As a longtime rock/metal fan, I was a little ashamed to find out in late January that the legendary Van Halen had a new album coming out in the beginning of February. Billed as the return album of David Lee Roth, I found myself wondering why there wasn't more hype across the music scene for an album that fans have been waiting almost thirty years for. I wondered if it was because the album wasn't going to be any good, and when I heard the uninspired first single entitled "Tatoo," I pretty much wrote the album off.
But then a funny thing happened. I saw the album on sale right after release, and decided to give it a shot. I guess the band wanted to really sneak up on people with this album, because once you get past that first single, A Different Kind of Truth is a really good Van Halen record.
In fact, as soon as I got to the second song, I knew I was listening to Roth-era Van Halen. "She's the Woman" is the kind of rolling, riff-filled tune that should have been released as the first single for the album. It's also the point in the album where I realized something--Wolfgang Van Halen is an amazing bass player. Not only did I not miss Michael Anthony, but I was consistently wowed by what Wolfgang brought to each song. He's that good.
But most Van Halen fans are more concerned with how David Lee Roth and Eddie Van Halen sound on this album, and I'm happy to say, they sound great. David Lee Roth in particular sounds really good. He doesn't go for some of the high notes that he was known for back in his heyday, but his vocals are strong throughout. Eddie's riffs and solos have that loose feel to them taht captures the fun of the old Van Halen days, but there are not as many hooks and really memorable riffs on the album compared to put it in the same class as Van Halen, 1984, or 5150. In fact, the lack of really standout songs makes the album sometimes feel like one of Roth's less memorable solo efforts than the legendary reunion album that it should feel like. Eddie's drums are stellar as always, but there were a few songs where it felt like he was trying to compensate for the lack of great riffs with a few too many fills.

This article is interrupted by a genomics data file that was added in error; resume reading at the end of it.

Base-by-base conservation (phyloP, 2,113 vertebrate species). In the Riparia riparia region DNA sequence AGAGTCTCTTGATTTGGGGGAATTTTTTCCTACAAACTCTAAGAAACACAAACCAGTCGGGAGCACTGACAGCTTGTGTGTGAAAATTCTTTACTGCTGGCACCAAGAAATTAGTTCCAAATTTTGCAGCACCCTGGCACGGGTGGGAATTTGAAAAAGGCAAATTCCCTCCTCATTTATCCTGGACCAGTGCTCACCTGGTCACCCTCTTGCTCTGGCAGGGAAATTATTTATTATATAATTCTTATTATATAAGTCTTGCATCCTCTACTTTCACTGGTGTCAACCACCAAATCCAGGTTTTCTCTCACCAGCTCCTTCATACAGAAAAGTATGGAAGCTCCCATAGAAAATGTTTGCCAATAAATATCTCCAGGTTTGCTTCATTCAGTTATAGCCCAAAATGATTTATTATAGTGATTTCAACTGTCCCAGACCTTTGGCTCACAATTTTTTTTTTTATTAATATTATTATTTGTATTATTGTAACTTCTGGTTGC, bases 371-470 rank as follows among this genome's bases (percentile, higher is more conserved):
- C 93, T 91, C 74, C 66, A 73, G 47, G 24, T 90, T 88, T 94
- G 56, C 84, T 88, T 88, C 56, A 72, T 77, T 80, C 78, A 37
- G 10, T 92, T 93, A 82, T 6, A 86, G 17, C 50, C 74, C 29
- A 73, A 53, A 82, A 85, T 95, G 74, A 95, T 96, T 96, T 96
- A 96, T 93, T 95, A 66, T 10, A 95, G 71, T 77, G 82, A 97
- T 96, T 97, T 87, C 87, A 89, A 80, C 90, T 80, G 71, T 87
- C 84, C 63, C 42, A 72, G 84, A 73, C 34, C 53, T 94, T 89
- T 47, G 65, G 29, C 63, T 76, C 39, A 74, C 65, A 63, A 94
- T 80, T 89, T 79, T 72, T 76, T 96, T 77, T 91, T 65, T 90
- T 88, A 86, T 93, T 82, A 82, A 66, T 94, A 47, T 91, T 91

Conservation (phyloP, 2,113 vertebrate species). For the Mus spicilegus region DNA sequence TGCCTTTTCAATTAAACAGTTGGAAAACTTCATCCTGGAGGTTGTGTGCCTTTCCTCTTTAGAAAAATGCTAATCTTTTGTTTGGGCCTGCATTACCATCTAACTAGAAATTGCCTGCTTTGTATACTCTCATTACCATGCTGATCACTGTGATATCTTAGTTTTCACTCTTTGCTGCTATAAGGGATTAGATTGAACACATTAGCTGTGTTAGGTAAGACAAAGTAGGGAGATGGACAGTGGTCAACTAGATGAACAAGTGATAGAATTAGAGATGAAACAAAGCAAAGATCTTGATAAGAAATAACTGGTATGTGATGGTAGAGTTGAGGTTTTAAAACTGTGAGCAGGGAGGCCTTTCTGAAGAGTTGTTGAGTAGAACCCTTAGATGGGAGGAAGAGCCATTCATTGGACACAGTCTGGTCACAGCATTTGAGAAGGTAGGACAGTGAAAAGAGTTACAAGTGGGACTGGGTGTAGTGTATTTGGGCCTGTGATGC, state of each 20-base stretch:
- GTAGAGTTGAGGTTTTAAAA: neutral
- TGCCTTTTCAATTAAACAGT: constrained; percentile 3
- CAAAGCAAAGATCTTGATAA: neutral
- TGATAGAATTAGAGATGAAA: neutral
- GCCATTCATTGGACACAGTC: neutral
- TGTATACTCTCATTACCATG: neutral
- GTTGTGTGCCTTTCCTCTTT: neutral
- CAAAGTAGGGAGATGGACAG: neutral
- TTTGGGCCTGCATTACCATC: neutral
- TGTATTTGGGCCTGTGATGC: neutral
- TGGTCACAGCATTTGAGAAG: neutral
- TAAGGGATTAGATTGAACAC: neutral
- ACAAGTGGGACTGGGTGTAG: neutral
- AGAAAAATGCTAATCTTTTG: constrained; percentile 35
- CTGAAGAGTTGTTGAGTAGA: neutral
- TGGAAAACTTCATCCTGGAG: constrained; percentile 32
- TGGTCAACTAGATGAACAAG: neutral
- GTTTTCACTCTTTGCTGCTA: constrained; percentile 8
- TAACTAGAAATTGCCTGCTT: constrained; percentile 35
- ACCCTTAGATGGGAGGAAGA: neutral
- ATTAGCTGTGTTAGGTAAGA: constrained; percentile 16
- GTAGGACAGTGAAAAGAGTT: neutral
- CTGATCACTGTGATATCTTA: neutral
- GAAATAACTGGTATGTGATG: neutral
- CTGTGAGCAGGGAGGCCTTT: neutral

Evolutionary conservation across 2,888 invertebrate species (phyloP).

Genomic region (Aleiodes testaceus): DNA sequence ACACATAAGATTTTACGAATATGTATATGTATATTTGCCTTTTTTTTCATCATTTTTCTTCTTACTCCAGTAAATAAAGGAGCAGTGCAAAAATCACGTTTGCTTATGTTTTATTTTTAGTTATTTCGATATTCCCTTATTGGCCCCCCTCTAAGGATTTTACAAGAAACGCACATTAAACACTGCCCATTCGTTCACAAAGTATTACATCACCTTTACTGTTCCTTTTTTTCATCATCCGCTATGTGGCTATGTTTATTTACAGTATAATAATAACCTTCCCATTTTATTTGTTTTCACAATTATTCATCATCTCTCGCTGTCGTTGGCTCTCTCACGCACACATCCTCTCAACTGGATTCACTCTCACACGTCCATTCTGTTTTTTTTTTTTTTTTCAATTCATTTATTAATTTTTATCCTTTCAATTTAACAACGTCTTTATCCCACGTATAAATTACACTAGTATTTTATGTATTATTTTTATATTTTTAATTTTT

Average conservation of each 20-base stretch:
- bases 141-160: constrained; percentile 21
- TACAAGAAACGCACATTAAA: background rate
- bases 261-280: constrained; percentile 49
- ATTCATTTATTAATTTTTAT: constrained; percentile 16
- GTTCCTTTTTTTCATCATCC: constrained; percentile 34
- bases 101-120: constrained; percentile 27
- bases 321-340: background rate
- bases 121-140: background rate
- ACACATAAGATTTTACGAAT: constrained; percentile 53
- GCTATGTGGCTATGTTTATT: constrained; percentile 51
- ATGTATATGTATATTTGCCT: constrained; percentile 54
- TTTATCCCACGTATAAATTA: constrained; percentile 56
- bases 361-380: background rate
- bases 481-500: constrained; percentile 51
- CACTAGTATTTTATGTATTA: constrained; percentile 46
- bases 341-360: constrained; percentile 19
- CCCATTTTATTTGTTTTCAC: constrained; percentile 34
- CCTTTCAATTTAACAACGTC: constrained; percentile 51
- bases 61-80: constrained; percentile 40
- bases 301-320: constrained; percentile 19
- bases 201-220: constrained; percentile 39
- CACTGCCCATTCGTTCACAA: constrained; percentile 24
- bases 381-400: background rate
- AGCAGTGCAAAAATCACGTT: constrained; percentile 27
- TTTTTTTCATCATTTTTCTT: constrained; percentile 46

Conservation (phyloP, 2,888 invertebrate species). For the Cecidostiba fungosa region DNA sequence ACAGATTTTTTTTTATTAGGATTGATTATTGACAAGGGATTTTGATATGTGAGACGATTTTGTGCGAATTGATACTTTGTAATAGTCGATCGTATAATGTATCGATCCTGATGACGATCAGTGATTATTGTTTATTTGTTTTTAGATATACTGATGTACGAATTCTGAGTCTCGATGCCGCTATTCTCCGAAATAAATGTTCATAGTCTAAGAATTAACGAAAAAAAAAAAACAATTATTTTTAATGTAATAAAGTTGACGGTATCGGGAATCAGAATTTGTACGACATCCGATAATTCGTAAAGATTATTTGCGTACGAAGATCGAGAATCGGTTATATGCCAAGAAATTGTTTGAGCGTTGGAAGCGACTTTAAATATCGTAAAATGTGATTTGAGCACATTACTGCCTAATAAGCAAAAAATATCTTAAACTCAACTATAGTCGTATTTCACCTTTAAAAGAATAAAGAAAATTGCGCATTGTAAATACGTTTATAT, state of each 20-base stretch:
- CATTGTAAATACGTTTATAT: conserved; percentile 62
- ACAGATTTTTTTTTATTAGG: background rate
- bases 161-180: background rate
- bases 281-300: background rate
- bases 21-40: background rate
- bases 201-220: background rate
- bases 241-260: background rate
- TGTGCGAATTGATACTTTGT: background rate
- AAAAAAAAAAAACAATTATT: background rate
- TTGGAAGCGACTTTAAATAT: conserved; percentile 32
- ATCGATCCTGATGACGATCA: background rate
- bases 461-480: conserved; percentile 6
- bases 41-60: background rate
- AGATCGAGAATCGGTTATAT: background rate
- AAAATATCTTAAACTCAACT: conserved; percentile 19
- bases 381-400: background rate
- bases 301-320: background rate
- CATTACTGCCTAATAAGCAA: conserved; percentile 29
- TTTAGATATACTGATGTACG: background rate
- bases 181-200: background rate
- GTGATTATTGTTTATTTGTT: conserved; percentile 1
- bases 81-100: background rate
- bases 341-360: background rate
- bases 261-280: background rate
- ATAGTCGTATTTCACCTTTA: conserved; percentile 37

Don't get me wrong, though. A different Kind of Truth is a really good album, and there are a few songs on it that I think will be remembered as classics. The aforementioned "She's the Woman," "China Town" and "Big River" have great riffs and that rolling sonic attack sound that is classic Van Halen. And outside of the mediocre "Tatoo," there isn't a lot of clunkers on the album. I don't find myself skipping songs during a playthrough, and that's the sign of a solid album for me. Without a doubt though, the real star of A Different Kind of Truth is Wolfgang Van Halen. There are times on this record where he conjures images of Billy Sheehan on 1986's Crazy from the Heat, and it feels like the rest of the band let him loose on this record in a way that they never did with Michael Anthony.
If this is the last Van Halen record we get, it's not a bad note to go out on. Even if it isn't the epic return to form we were hoping for, A Different Kind of Truth does the legend of Van Halen justice.
4 out of 5 Welcomed Reunions